IAR Bits and Bytes

Digitas Digs In

To further control costs, Boston Internet consultant Digitas recently laid off 20 percent of its staff and closed its Hong Kong office.

The cuts were announced as part of its third quarter earnings report. Digitas said the stumbling economy, made worse by the Sept. 11 attacks, was to blame for the disappointing results.

The firm posted a pro forma cash loss (excluding a $25 million restructuring charge) of $6.8 million, or 10 cents per share, compared to a profit of $5.3 million, or 7 cents per share, for the same period a year ago. Analysts surveyed by Thomson First Call predicted an 8 cent per share loss.

Revenues sank to $51 million vs. $75.5 million in the third quarter of 2000.

“Although some of the challenges of the third quarter were without precedent, we achieved several important milestones,” said David Kenny, Digitas’ chairman and CEO.

Those included: improving the company’s cash balance to $38 million from $33 million last quarter; diversifying its client base by picking up Bayer Pharmaceuticals, and other non-Internet accounts; and developing partnerships with Microsoft and IBM that could lead to new business.

The job and real estate cuts are expected to save Digitas $15 million this year and $60 million in subsequent years. Earlier this year, a restructuring cut $45 million of Digitas’ costs.

“We have a strong balance sheet with virtually no debt,” said Jeff Cote, Digitas’ CFO. “We have always been conservative in our fiscal management, and we are committed to being a cash-flow positive enterprise.”

Digitas’ result were announced after markets closed. Earlier, the stock surged 0.61, or 42 percent, to 2.08. In the last 52 weeks, the issue has ranged from 0.88 to 17.688.

Asiacontent.com Closes Units, Will Focus on Joint Ventures

Asian Web site network and interactive services company Asiacontent.com said it would spin off its interactive services units in Korea and Taiwan, and shut down similar operations in Singapore, Hong Kong and China.

As a result, the Hong Kong-based firm said it would focus on its operation of DoubleClick Media Asia and MTV Asia Online — joint ventures with ad network DoubleClick and Viacom’s MTV Networks.

The moves are part of an effort to reach profitability, and could also include layoffs at the two divisions. So far, the efforts reduce headcount from 278 to 104, and cut more than $500,000 from monthly operating costs.

“We expect to realize significant reduced operating expenses as a result of the actions taken,” said chief executive Chris Justice. “We see the current tough operating environment for online advertising and resulting consolidation amongst competitors as an opportunity to increase our share of Internet advertising and marketing dollars.”

In Taiwan, Asiacontent said it had agreed to sell its Internet Solutions unit to a new company headed by Michael Wu, the unit’s general manager. Similarly, Asiacontent.com’s Korean office would be spun off to a management team led by Bryan Lee, who is country manager for Asiacontent.com in Korea.

Asiacontent.com will retain an equity interest of less than 20 percent in the Taiwan and Korea spin-offs.

MAPS Settles Experian/Exactis Suit

Anti-spam group Mail Abuse Prevention System has reached another settlement with a longtime foe, email marketing Exactis.

Through the settlement with Denver-based Exactis — now called Experian eMarketing after the unit had been sold by 24/7 Media to database marketer Experian — MAPS agreed to remove the firm’s email servers from its Realtime Blackhole List.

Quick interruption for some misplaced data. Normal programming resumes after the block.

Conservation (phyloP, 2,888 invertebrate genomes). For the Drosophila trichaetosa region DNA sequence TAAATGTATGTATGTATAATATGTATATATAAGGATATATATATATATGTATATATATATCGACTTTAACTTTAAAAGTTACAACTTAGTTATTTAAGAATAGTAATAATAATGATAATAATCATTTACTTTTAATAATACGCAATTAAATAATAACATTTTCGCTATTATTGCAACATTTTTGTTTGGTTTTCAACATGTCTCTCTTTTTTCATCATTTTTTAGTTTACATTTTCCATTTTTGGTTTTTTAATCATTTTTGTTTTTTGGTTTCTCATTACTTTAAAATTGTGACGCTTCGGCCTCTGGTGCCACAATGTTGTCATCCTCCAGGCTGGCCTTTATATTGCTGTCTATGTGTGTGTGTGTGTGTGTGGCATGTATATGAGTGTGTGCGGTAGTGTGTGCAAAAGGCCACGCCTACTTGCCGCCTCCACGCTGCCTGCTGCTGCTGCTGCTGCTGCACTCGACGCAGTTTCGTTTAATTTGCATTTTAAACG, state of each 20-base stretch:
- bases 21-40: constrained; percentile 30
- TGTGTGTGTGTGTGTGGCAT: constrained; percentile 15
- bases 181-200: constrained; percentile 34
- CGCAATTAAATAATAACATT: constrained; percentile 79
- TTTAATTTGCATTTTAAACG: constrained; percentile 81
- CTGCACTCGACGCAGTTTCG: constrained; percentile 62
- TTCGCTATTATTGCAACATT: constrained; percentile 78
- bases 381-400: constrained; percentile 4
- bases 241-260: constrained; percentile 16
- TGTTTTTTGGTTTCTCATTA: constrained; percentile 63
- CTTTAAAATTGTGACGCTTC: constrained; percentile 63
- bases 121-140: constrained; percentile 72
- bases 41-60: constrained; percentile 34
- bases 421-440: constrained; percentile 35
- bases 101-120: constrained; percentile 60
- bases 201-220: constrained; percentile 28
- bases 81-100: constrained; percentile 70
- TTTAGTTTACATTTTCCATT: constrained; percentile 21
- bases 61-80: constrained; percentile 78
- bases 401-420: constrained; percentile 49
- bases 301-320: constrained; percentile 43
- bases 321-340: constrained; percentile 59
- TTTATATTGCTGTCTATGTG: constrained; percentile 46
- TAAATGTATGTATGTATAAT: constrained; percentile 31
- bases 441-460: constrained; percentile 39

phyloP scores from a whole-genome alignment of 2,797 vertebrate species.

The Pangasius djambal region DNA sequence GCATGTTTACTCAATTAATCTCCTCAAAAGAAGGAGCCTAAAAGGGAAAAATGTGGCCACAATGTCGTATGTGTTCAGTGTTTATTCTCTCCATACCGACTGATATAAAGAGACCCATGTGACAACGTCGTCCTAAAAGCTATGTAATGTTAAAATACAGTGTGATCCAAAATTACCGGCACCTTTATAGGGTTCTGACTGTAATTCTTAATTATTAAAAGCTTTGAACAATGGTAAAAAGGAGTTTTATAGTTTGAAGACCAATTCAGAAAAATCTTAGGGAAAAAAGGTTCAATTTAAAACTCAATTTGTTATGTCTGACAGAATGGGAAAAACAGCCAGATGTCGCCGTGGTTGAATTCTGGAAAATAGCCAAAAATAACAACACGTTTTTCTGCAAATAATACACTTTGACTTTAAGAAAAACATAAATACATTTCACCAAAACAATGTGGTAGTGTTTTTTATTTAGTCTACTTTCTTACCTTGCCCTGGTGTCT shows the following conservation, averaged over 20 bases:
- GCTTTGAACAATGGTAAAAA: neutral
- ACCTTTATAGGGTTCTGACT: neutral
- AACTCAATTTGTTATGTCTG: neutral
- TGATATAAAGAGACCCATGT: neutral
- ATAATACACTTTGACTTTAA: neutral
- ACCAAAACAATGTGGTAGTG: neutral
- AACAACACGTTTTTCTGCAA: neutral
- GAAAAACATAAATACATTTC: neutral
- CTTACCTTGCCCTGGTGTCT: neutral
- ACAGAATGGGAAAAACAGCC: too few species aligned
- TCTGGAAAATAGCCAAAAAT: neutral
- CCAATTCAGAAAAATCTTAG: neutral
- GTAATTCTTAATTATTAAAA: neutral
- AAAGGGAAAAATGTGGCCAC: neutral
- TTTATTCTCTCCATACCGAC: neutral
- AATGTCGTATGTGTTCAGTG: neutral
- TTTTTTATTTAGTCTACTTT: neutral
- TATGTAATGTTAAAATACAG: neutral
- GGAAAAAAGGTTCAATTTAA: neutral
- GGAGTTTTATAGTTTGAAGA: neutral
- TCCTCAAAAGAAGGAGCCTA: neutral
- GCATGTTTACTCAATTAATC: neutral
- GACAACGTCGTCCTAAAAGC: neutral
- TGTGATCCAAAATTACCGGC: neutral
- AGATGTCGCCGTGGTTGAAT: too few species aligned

The RBL is a database of reported spammers’ mail servers, used by many ISPs to filter out unwanted and burdensome email.

The disagreement stemmed from Redwood City, Calif.-based MAPS decision to add Exactis to the RBL in November of last year, alleging that spammers were using the servers to send unwanted email.

Shortly thereafter, Exactis sued the non-profit and obtained a temporary restraining order from the U.S. District Court in Colorado.

Not only is Exactis off the hook with MAPS, the settlement agreement also stipulates that MAPS is prohibited from listing Experian eMarketing again without first obtaining a court order.

In addition, neither Experian eMarketing nor its clients will be required to use double-opt-in, which MAPS had demanded in November. Should MAPS breach the settlement agreement, it will likely face “significant” penalties, though the companies did not disclose details.

“We are very pleased with the settlement agreement and believe it reflects the validation of Experian’s email marketing standards and that we remain at the forefront of consumer privacy and protection,” said Tom Detmer, who is president and general manager of Experian eMarketing Services. “This settlement confirms that the privacy practices we have in place are responsible, accountable and in the best interests of the public and the marketplace. We will continue to offer the double opt-in solution for those clients who determine it is the right permissioning practice for their business.”

Meanwhile, Experian has committed to requiring its clients to provide them with lists that contain only opt-in email addresses.

“The settlement is the result of months of intense negotiations”, said Mitchell. “Both sides had to compromise quite a bit to reach this settlement. Even though they haven’t gone as far as insisting that their clients use fully-verified opt-in … they have made several changes to ensure that only those who want to receive their email receive it, and to respond to concerns from those who don’t.”

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